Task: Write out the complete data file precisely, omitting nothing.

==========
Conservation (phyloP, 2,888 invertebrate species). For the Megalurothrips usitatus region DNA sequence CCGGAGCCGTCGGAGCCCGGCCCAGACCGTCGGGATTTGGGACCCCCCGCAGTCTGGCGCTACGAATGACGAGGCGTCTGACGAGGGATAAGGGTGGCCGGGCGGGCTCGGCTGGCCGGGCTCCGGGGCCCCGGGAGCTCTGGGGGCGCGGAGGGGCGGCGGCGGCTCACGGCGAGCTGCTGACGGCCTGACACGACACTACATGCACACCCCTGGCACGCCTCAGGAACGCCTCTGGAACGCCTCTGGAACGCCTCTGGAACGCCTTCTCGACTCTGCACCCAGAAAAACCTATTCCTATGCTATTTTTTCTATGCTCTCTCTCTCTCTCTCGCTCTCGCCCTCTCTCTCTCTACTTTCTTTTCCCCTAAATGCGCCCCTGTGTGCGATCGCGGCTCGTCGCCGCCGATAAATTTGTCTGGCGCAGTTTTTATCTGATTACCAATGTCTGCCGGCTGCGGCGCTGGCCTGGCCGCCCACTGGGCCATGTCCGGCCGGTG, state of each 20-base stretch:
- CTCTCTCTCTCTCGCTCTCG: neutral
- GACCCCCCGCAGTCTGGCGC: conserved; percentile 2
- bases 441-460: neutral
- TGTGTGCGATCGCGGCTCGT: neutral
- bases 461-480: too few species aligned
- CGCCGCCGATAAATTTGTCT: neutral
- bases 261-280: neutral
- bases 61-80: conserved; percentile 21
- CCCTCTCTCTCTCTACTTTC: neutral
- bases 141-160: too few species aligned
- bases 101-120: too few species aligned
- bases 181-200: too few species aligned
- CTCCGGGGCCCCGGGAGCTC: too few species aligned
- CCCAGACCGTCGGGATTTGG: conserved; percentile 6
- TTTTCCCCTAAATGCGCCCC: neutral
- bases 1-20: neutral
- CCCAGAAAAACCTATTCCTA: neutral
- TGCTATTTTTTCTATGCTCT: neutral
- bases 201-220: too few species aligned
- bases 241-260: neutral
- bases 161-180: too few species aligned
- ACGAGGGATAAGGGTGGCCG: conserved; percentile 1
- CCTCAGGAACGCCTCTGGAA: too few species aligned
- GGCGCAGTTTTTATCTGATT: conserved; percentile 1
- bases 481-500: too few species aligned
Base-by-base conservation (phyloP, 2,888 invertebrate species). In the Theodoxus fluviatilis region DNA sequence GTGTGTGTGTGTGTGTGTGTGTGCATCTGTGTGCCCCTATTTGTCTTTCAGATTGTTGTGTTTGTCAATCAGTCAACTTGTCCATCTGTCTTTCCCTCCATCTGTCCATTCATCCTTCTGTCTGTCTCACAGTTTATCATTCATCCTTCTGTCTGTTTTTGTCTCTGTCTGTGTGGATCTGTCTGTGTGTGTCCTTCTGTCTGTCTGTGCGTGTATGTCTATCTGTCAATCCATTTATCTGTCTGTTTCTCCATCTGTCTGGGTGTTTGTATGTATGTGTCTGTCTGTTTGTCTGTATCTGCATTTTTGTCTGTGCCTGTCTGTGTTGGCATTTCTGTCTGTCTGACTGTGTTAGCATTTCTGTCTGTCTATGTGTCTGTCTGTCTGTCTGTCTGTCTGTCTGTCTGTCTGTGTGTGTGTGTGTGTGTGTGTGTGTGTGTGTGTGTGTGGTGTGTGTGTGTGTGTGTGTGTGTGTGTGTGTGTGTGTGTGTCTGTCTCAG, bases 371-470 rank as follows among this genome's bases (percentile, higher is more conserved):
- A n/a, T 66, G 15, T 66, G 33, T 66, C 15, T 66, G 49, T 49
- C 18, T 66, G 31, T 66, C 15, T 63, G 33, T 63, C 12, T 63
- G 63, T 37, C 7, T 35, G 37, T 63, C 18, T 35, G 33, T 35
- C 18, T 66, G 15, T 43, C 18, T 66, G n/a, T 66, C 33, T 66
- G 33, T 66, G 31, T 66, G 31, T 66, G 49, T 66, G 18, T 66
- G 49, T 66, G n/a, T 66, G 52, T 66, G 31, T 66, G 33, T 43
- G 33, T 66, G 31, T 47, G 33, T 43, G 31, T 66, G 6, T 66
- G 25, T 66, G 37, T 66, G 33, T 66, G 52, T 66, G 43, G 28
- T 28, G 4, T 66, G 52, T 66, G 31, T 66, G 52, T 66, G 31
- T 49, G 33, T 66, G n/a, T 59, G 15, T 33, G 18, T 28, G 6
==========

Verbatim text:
Conservation (phyloP, 2,888 invertebrate species). For the Megalurothrips usitatus region DNA sequence CCGGAGCCGTCGGAGCCCGGCCCAGACCGTCGGGATTTGGGACCCCCCGCAGTCTGGCGCTACGAATGACGAGGCGTCTGACGAGGGATAAGGGTGGCCGGGCGGGCTCGGCTGGCCGGGCTCCGGGGCCCCGGGAGCTCTGGGGGCGCGGAGGGGCGGCGGCGGCTCACGGCGAGCTGCTGACGGCCTGACACGACACTACATGCACACCCCTGGCACGCCTCAGGAACGCCTCTGGAACGCCTCTGGAACGCCTCTGGAACGCCTTCTCGACTCTGCACCCAGAAAAACCTATTCCTATGCTATTTTTTCTATGCTCTCTCTCTCTCTCTCGCTCTCGCCCTCTCTCTCTCTACTTTCTTTTCCCCTAAATGCGCCCCTGTGTGCGATCGCGGCTCGTCGCCGCCGATAAATTTGTCTGGCGCAGTTTTTATCTGATTACCAATGTCTGCCGGCTGCGGCGCTGGCCTGGCCGCCCACTGGGCCATGTCCGGCCGGTG, state of each 20-base stretch:
- CTCTCTCTCTCTCGCTCTCG: neutral
- GACCCCCCGCAGTCTGGCGC: conserved; percentile 2
- bases 441-460: neutral
- TGTGTGCGATCGCGGCTCGT: neutral
- bases 461-480: too few species aligned
- CGCCGCCGATAAATTTGTCT: neutral
- bases 261-280: neutral
- bases 61-80: conserved; percentile 21
- CCCTCTCTCTCTCTACTTTC: neutral
- bases 141-160: too few species aligned
- bases 101-120: too few species aligned
- bases 181-200: too few species aligned
- CTCCGGGGCCCCGGGAGCTC: too few species aligned
- CCCAGACCGTCGGGATTTGG: conserved; percentile 6
- TTTTCCCCTAAATGCGCCCC: neutral
- bases 1-20: neutral
- CCCAGAAAAACCTATTCCTA: neutral
- TGCTATTTTTTCTATGCTCT: neutral
- bases 201-220: too few species aligned
- bases 241-260: neutral
- bases 161-180: too few species aligned
- ACGAGGGATAAGGGTGGCCG: conserved; percentile 1
- CCTCAGGAACGCCTCTGGAA: too few species aligned
- GGCGCAGTTTTTATCTGATT: conserved; percentile 1
- bases 481-500: too few species aligned
Base-by-base conservation (phyloP, 2,888 invertebrate species). In the Theodoxus fluviatilis region DNA sequence GTGTGTGTGTGTGTGTGTGTGTGCATCTGTGTGCCCCTATTTGTCTTTCAGATTGTTGTGTTTGTCAATCAGTCAACTTGTCCATCTGTCTTTCCCTCCATCTGTCCATTCATCCTTCTGTCTGTCTCACAGTTTATCATTCATCCTTCTGTCTGTTTTTGTCTCTGTCTGTGTGGATCTGTCTGTGTGTGTCCTTCTGTCTGTCTGTGCGTGTATGTCTATCTGTCAATCCATTTATCTGTCTGTTTCTCCATCTGTCTGGGTGTTTGTATGTATGTGTCTGTCTGTTTGTCTGTATCTGCATTTTTGTCTGTGCCTGTCTGTGTTGGCATTTCTGTCTGTCTGACTGTGTTAGCATTTCTGTCTGTCTATGTGTCTGTCTGTCTGTCTGTCTGTCTGTCTGTCTGTCTGTGTGTGTGTGTGTGTGTGTGTGTGTGTGTGTGTGTGTGGTGTGTGTGTGTGTGTGTGTGTGTGTGTGTGTGTGTGTGTGTCTGTCTCAG, bases 371-470 rank as follows among this genome's bases (percentile, higher is more conserved):
- A n/a, T 66, G 15, T 66, G 33, T 66, C 15, T 66, G 49, T 49
- C 18, T 66, G 31, T 66, C 15, T 63, G 33, T 63, C 12, T 63
- G 63, T 37, C 7, T 35, G 37, T 63, C 18, T 35, G 33, T 35
- C 18, T 66, G 15, T 43, C 18, T 66, G n/a, T 66, C 33, T 66
- G 33, T 66, G 31, T 66, G 31, T 66, G 49, T 66, G 18, T 66
- G 49, T 66, G n/a, T 66, G 52, T 66, G 31, T 66, G 33, T 43
- G 33, T 66, G 31, T 47, G 33, T 43, G 31, T 66, G 6, T 66
- G 25, T 66, G 37, T 66, G 33, T 66, G 52, T 66, G 43, G 28
- T 28, G 4, T 66, G 52, T 66, G 31, T 66, G 52, T 66, G 31
- T 49, G 33, T 66, G n/a, T 59, G 15, T 33, G 18, T 28, G 6